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Les Cowboys

on Oct 7, 2016

Les Cowboys is the directorial debut of acclaimed French screenwriter Thomas Bidegain, best known in recent years for his collaborations with French director Jacques Audiard. (He has co-scripted all of Audiard’s films following The Beat My Heart Skipped.) In an age when the value of the cinematic medium is being challenged, Bidegain has made a haunting and bold first feature that is both intimate as well as epic in scope. It’s a film steeped in the history of cinema, drawing both visual and narrative inspiration from classic American westerns. At the same time, Les Cowboys is no escapist work, nor is its political allegory achieved through indirect metaphor. While classic films by John Ford and Howard Hawks inspired Les Cowboys, the storyline is ripped from the headlines.

For an American audience, Les Cowboys has a familiar introduction as a family strolls through a country and western fair. But when the singer on stage starts singing, something is off. As his accent reveals, we’re not in the States but in France, where French cowboys and cowgirls dress up, ride horses and do the two-step at local carnivals. Alain (Francois Damiens) is one of these men, and one day, at the fair, his teenage daughter Kelly disappears. Soon he discovers that she’s had a secret Muslim boyfriend and, that rather than been kidnapped, she’s run away and converted to Islam.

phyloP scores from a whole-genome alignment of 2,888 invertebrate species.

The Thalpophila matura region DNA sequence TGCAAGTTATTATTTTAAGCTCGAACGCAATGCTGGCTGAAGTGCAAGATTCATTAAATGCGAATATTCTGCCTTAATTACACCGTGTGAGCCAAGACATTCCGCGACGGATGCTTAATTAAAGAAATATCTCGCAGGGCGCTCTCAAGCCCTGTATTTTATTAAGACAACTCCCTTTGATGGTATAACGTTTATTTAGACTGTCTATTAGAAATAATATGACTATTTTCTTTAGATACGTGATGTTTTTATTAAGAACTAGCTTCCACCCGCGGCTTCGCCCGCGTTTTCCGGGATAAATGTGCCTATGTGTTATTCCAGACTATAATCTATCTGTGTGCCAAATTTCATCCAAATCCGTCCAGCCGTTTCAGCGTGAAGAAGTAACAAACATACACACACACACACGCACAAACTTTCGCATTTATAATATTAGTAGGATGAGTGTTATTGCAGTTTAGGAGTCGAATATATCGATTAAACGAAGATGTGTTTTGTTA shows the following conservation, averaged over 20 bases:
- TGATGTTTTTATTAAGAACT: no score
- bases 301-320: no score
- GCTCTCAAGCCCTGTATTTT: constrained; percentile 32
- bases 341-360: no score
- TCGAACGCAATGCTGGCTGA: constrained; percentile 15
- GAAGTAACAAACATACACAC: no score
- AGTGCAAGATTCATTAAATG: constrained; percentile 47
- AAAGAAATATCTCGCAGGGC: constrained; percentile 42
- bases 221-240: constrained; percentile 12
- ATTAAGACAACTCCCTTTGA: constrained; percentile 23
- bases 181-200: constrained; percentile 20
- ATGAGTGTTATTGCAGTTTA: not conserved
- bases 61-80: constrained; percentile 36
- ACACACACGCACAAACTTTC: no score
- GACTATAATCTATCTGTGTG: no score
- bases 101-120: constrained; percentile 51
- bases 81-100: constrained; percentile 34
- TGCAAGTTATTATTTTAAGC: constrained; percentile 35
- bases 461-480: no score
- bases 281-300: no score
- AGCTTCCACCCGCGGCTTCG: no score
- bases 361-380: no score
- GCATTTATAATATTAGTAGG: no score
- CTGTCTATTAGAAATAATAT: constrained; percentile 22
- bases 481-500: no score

Like George C. Scott’s father in Hardcore, Alain violently ventures into a world he knows little about — not just to Syria and Afghanistan but to the Muslim community living, at times invisibly, within European borders. To say more is to ruin the film’s twists. (Scott Macaulay)

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